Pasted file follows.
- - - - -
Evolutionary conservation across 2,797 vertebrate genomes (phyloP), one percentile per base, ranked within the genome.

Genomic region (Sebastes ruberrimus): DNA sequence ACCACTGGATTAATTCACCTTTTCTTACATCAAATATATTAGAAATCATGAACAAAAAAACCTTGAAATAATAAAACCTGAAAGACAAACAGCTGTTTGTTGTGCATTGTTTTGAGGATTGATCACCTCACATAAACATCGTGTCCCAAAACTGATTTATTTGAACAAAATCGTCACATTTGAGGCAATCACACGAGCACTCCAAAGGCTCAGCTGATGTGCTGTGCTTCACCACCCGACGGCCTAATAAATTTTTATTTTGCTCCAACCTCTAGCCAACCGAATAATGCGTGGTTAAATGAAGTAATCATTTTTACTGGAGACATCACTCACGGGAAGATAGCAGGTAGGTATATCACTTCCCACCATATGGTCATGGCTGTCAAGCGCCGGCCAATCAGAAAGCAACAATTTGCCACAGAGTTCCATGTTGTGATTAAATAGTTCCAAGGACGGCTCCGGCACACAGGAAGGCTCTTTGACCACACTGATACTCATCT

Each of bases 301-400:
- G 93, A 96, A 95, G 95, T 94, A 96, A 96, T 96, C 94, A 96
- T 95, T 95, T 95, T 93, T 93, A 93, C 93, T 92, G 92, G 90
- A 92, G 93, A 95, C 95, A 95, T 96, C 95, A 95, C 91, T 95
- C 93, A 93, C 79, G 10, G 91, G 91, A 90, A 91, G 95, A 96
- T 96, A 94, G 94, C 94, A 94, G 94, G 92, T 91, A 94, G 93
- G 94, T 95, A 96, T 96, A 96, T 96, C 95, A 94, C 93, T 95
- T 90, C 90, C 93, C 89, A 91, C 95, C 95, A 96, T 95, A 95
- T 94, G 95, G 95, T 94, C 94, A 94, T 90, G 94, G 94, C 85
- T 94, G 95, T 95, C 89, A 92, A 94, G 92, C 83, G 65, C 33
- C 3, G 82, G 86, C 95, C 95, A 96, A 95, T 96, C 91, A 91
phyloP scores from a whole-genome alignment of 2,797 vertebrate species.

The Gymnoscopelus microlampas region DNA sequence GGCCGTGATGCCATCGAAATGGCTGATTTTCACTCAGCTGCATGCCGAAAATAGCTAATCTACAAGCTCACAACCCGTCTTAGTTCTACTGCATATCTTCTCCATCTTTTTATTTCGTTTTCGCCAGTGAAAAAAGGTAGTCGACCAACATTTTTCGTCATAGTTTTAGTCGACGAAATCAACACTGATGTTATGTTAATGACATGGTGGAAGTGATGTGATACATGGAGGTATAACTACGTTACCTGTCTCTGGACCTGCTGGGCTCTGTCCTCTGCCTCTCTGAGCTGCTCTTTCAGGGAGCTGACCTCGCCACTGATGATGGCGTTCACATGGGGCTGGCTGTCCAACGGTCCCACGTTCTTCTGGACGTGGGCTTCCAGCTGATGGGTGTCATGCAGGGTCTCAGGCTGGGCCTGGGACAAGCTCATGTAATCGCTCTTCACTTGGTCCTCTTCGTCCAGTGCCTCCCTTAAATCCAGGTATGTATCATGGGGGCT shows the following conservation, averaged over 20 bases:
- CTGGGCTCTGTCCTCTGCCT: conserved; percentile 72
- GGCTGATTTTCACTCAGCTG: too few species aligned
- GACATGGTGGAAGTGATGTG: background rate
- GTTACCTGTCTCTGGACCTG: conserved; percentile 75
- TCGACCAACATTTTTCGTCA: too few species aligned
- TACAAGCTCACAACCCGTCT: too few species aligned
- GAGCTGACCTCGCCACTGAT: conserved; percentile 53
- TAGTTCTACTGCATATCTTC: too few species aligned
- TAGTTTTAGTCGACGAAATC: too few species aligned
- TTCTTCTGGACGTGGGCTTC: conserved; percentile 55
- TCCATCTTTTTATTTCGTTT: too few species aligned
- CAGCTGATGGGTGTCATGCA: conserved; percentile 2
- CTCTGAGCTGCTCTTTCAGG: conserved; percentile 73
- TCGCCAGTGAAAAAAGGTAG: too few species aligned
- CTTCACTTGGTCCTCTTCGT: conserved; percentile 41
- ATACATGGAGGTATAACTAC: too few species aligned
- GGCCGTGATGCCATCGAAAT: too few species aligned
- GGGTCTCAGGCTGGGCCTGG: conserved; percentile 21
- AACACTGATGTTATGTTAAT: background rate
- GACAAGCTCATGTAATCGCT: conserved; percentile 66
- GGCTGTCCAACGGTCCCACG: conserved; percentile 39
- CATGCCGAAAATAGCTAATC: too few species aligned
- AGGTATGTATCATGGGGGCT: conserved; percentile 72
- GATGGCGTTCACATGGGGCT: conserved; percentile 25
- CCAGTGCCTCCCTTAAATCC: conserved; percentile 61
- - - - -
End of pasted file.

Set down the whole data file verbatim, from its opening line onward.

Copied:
Evolutionary conservation across 2,797 vertebrate genomes (phyloP), one percentile per base, ranked within the genome.

Genomic region (Sebastes ruberrimus): DNA sequence ACCACTGGATTAATTCACCTTTTCTTACATCAAATATATTAGAAATCATGAACAAAAAAACCTTGAAATAATAAAACCTGAAAGACAAACAGCTGTTTGTTGTGCATTGTTTTGAGGATTGATCACCTCACATAAACATCGTGTCCCAAAACTGATTTATTTGAACAAAATCGTCACATTTGAGGCAATCACACGAGCACTCCAAAGGCTCAGCTGATGTGCTGTGCTTCACCACCCGACGGCCTAATAAATTTTTATTTTGCTCCAACCTCTAGCCAACCGAATAATGCGTGGTTAAATGAAGTAATCATTTTTACTGGAGACATCACTCACGGGAAGATAGCAGGTAGGTATATCACTTCCCACCATATGGTCATGGCTGTCAAGCGCCGGCCAATCAGAAAGCAACAATTTGCCACAGAGTTCCATGTTGTGATTAAATAGTTCCAAGGACGGCTCCGGCACACAGGAAGGCTCTTTGACCACACTGATACTCATCT

Each of bases 301-400:
- G 93, A 96, A 95, G 95, T 94, A 96, A 96, T 96, C 94, A 96
- T 95, T 95, T 95, T 93, T 93, A 93, C 93, T 92, G 92, G 90
- A 92, G 93, A 95, C 95, A 95, T 96, C 95, A 95, C 91, T 95
- C 93, A 93, C 79, G 10, G 91, G 91, A 90, A 91, G 95, A 96
- T 96, A 94, G 94, C 94, A 94, G 94, G 92, T 91, A 94, G 93
- G 94, T 95, A 96, T 96, A 96, T 96, C 95, A 94, C 93, T 95
- T 90, C 90, C 93, C 89, A 91, C 95, C 95, A 96, T 95, A 95
- T 94, G 95, G 95, T 94, C 94, A 94, T 90, G 94, G 94, C 85
- T 94, G 95, T 95, C 89, A 92, A 94, G 92, C 83, G 65, C 33
- C 3, G 82, G 86, C 95, C 95, A 96, A 95, T 96, C 91, A 91
phyloP scores from a whole-genome alignment of 2,797 vertebrate species.

The Gymnoscopelus microlampas region DNA sequence GGCCGTGATGCCATCGAAATGGCTGATTTTCACTCAGCTGCATGCCGAAAATAGCTAATCTACAAGCTCACAACCCGTCTTAGTTCTACTGCATATCTTCTCCATCTTTTTATTTCGTTTTCGCCAGTGAAAAAAGGTAGTCGACCAACATTTTTCGTCATAGTTTTAGTCGACGAAATCAACACTGATGTTATGTTAATGACATGGTGGAAGTGATGTGATACATGGAGGTATAACTACGTTACCTGTCTCTGGACCTGCTGGGCTCTGTCCTCTGCCTCTCTGAGCTGCTCTTTCAGGGAGCTGACCTCGCCACTGATGATGGCGTTCACATGGGGCTGGCTGTCCAACGGTCCCACGTTCTTCTGGACGTGGGCTTCCAGCTGATGGGTGTCATGCAGGGTCTCAGGCTGGGCCTGGGACAAGCTCATGTAATCGCTCTTCACTTGGTCCTCTTCGTCCAGTGCCTCCCTTAAATCCAGGTATGTATCATGGGGGCT shows the following conservation, averaged over 20 bases:
- CTGGGCTCTGTCCTCTGCCT: conserved; percentile 72
- GGCTGATTTTCACTCAGCTG: too few species aligned
- GACATGGTGGAAGTGATGTG: background rate
- GTTACCTGTCTCTGGACCTG: conserved; percentile 75
- TCGACCAACATTTTTCGTCA: too few species aligned
- TACAAGCTCACAACCCGTCT: too few species aligned
- GAGCTGACCTCGCCACTGAT: conserved; percentile 53
- TAGTTCTACTGCATATCTTC: too few species aligned
- TAGTTTTAGTCGACGAAATC: too few species aligned
- TTCTTCTGGACGTGGGCTTC: conserved; percentile 55
- TCCATCTTTTTATTTCGTTT: too few species aligned
- CAGCTGATGGGTGTCATGCA: conserved; percentile 2
- CTCTGAGCTGCTCTTTCAGG: conserved; percentile 73
- TCGCCAGTGAAAAAAGGTAG: too few species aligned
- CTTCACTTGGTCCTCTTCGT: conserved; percentile 41
- ATACATGGAGGTATAACTAC: too few species aligned
- GGCCGTGATGCCATCGAAAT: too few species aligned
- GGGTCTCAGGCTGGGCCTGG: conserved; percentile 21
- AACACTGATGTTATGTTAAT: background rate
- GACAAGCTCATGTAATCGCT: conserved; percentile 66
- GGCTGTCCAACGGTCCCACG: conserved; percentile 39
- CATGCCGAAAATAGCTAATC: too few species aligned
- AGGTATGTATCATGGGGGCT: conserved; percentile 72
- GATGGCGTTCACATGGGGCT: conserved; percentile 25
- CCAGTGCCTCCCTTAAATCC: conserved; percentile 61